On Sun, 31 Oct 2004 04:11:06 +0900, Francis Hwang <sera / fhwang.net> wrote:
> Well, it depends on what you're measuring. Some tasks need a finer
> resolution than others. One example: A few years ago, one of the major
> U.S. stock exhanges (NASDAQ, I think) went to a lot of trouble to
> convert from expressing stock prices in fractions to expressing them in
> pennies. Those prices used to be expressed as, for example, $16 3/4 or
> $16 3/8 (down to 1/8 or 1/16, I think), now they're expressed as $16.75
> or $16.33. (I don't think it goes finer than one cent.) This didn't
> used to be a big deal, but there have been a lot of advances in trading
> strategies and software that make it important now. If you have trading
> instruments like options and futures to use, and you think the market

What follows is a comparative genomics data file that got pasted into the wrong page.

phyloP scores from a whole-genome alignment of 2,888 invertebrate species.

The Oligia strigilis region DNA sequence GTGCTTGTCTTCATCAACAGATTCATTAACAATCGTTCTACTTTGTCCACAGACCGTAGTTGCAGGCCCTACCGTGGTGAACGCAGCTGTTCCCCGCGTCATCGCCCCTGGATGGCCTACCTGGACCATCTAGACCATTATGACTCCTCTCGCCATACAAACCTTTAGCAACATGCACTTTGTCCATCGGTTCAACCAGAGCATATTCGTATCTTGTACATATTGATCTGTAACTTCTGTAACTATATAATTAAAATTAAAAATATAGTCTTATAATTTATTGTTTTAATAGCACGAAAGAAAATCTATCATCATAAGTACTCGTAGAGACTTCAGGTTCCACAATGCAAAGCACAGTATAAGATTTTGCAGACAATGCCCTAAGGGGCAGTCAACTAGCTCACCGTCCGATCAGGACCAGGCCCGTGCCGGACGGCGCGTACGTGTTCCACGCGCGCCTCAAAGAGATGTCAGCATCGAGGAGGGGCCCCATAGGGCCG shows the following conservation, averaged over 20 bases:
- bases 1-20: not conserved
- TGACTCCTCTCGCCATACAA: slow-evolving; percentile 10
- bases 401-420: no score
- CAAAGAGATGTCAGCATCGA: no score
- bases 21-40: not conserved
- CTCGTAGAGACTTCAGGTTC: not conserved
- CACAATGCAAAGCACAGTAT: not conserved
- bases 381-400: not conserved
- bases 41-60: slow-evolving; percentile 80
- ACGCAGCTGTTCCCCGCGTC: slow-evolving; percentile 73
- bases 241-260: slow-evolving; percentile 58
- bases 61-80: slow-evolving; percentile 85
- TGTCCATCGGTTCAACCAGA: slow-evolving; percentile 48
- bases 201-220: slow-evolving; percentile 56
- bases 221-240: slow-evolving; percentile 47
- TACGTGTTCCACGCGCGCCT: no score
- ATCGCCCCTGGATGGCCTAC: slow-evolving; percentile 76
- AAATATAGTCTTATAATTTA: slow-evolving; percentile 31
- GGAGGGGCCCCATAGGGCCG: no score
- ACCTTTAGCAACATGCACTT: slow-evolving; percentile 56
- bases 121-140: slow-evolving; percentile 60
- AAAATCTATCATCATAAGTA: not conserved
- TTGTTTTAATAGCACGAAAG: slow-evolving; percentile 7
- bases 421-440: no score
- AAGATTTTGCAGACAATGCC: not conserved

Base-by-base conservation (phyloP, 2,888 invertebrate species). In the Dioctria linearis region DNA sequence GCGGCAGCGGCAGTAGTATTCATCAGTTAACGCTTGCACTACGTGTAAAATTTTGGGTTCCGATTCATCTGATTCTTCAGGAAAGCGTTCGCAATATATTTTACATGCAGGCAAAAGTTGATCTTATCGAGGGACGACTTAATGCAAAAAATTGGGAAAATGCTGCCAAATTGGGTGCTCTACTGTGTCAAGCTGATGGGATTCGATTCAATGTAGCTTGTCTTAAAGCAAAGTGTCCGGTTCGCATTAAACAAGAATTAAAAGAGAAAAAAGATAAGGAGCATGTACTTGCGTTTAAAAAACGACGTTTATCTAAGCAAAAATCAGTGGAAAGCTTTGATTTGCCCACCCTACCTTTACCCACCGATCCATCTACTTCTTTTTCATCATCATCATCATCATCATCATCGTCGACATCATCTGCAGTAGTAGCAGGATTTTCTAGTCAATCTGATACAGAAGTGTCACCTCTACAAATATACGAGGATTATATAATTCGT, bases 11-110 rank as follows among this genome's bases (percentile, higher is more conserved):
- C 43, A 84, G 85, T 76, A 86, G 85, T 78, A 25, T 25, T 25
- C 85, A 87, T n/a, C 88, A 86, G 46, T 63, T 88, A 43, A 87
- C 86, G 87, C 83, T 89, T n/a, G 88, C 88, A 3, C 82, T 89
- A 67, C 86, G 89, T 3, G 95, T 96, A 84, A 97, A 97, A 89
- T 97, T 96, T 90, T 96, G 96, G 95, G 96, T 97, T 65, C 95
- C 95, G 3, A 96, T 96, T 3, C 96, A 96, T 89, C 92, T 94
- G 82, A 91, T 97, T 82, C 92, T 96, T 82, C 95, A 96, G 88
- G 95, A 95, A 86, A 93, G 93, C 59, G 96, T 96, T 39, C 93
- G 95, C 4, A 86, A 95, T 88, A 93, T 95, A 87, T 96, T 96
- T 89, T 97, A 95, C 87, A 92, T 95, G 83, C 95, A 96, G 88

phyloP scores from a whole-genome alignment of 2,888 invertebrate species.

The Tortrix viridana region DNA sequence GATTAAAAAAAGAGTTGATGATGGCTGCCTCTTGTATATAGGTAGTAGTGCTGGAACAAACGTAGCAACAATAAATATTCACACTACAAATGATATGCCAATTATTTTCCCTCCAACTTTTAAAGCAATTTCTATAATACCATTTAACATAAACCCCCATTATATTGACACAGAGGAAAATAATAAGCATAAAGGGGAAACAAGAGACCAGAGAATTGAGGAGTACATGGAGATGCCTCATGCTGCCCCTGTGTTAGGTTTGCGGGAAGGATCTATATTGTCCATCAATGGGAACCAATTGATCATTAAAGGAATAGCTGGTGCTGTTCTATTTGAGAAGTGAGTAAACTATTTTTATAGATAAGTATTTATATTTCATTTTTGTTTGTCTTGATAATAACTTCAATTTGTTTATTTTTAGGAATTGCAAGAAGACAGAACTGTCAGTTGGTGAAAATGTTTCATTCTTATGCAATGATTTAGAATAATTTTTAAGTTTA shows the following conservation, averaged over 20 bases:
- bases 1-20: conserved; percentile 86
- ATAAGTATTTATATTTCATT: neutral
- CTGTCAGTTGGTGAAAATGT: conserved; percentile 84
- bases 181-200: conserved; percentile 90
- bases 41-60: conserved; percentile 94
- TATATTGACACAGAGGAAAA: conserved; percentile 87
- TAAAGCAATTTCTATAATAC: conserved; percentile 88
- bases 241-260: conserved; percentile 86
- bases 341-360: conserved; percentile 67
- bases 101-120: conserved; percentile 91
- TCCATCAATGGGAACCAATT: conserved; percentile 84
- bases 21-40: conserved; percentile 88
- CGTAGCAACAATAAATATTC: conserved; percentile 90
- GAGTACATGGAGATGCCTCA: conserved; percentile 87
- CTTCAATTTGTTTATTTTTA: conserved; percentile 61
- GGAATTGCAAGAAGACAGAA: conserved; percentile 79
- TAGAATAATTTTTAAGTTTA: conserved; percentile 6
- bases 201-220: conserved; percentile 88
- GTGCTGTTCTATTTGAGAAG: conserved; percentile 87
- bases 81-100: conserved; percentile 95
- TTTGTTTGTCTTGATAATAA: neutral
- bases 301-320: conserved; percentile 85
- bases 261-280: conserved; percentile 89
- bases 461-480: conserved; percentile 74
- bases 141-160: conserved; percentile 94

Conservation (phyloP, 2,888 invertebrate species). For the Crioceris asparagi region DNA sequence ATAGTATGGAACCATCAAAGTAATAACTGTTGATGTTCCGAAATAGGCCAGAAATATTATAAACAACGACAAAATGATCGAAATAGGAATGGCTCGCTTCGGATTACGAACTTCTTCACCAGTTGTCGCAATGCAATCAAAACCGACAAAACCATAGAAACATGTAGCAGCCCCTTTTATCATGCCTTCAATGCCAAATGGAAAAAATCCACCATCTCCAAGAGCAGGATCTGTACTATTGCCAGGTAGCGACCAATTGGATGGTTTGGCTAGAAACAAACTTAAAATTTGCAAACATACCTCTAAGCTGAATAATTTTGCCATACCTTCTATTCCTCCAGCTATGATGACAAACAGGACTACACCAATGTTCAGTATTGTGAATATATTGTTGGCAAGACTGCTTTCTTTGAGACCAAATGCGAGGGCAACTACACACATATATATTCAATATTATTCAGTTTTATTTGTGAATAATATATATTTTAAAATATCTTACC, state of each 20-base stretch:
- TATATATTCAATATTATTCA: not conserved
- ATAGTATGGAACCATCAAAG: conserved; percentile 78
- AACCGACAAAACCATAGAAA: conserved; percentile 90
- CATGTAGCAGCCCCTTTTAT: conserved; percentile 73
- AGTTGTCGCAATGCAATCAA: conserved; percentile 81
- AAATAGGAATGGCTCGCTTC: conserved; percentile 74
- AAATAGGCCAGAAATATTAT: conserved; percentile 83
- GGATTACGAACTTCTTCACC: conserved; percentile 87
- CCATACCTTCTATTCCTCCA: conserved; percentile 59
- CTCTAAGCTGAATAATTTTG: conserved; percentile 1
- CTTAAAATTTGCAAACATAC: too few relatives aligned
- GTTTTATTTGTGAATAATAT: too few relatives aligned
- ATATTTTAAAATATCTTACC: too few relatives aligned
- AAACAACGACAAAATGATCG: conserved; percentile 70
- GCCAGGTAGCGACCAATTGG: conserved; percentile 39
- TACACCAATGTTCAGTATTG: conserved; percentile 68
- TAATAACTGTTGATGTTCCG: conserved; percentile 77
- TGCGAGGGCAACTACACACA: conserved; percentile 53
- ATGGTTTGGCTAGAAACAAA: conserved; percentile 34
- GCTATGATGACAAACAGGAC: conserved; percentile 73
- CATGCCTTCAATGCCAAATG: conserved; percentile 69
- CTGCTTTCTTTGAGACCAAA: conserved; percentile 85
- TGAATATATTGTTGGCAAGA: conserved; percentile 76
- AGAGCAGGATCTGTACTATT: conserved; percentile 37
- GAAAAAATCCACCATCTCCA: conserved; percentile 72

> has valued a certain stock 2 cents too high or too low, you can make
> that bet and clear a lot of money in one day.
> 
> On the other hand, all those traders living in New York don't think an
> individual penny means anything. If they were late from work and saw a
> penny on the street, they probably won't stop to pick it up. So
> basically it depends on what you're measuring the money for in the
> first place.

It's important when there's large amounts of a price -- a million at
one cent is surely much different than a million at a cent-and-a-half.
 Fractional and decimal values are neccesary for some operations.

Also, traditionally, currency conversion is performed to the fourth
decimal, at least with the dollar.

Storing the currency along with the amount is important, too.
Supplying a current conversion table can be left as an excercise to
the reader, though.

 Some currencies eschew fractions entirely.  Some are not decimal. You
can't entirely get away with integers, though fixed-point precision is
a must for most financial calculations, and rational appropriate for
the rest. Floating-point inaccuracy is really annoying, and has
already bitten my in my financial app.